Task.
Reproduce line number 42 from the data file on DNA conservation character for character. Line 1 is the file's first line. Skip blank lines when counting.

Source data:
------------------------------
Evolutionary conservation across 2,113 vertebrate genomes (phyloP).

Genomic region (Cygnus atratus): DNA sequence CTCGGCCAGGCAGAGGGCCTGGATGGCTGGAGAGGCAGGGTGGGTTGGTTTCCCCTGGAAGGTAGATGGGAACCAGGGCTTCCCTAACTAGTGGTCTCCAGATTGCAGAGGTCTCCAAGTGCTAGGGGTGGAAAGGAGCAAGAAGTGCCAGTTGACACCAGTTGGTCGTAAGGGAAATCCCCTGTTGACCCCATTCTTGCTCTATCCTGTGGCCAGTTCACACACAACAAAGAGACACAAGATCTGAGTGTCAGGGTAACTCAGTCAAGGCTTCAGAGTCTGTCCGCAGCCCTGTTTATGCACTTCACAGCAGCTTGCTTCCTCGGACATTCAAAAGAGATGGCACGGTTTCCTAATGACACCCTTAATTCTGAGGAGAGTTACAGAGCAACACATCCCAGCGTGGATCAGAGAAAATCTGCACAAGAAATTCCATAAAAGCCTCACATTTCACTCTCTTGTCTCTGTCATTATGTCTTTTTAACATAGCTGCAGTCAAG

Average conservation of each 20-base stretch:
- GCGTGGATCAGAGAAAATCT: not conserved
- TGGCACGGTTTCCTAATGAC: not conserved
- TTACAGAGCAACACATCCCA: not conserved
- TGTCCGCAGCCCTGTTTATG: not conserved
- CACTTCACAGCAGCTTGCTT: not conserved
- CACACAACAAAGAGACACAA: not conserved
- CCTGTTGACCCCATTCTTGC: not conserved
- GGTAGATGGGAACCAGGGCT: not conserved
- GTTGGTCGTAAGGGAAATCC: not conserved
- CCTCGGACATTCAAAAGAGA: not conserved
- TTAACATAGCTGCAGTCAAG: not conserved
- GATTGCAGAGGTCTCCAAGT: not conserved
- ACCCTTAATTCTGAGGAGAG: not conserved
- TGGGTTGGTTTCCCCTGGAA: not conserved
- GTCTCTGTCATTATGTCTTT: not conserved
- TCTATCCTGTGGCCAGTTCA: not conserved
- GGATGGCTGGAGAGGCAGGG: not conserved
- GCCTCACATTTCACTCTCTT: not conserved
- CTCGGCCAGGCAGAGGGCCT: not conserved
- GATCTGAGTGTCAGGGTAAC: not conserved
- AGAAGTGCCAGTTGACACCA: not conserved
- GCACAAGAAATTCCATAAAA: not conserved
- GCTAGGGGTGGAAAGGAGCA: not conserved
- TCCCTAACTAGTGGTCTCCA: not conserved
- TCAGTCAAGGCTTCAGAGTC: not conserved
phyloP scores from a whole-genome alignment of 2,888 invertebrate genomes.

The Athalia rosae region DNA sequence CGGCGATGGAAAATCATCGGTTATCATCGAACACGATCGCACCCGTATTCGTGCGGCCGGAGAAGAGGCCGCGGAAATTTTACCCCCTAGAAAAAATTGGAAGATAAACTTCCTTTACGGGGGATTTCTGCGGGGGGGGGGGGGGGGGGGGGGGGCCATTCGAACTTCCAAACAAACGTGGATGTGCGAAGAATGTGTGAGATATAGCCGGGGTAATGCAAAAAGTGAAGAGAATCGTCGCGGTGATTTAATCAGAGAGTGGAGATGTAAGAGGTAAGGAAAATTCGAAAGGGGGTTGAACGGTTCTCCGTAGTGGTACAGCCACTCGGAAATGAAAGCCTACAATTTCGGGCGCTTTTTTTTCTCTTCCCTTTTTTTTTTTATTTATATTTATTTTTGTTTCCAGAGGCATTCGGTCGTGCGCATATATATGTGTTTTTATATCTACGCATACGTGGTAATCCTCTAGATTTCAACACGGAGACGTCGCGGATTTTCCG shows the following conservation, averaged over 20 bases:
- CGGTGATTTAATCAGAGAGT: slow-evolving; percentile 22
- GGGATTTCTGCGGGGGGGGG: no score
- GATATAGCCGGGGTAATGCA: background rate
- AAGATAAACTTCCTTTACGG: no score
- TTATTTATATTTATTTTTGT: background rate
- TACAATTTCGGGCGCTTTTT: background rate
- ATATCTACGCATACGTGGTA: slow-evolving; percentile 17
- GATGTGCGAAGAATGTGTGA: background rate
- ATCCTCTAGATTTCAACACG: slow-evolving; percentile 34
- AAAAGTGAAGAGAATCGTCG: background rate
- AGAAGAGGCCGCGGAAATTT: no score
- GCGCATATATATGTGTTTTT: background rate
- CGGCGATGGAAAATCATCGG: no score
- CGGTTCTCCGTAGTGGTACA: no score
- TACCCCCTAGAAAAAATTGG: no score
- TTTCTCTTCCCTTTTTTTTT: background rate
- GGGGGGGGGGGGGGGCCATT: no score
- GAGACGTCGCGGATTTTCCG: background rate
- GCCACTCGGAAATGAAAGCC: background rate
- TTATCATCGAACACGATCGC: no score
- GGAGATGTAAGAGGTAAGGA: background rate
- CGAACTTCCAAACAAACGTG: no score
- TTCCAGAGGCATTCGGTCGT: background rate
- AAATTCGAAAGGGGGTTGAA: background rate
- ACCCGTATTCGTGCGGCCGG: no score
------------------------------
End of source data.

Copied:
- GCGCATATATATGTGTTTTT: background rate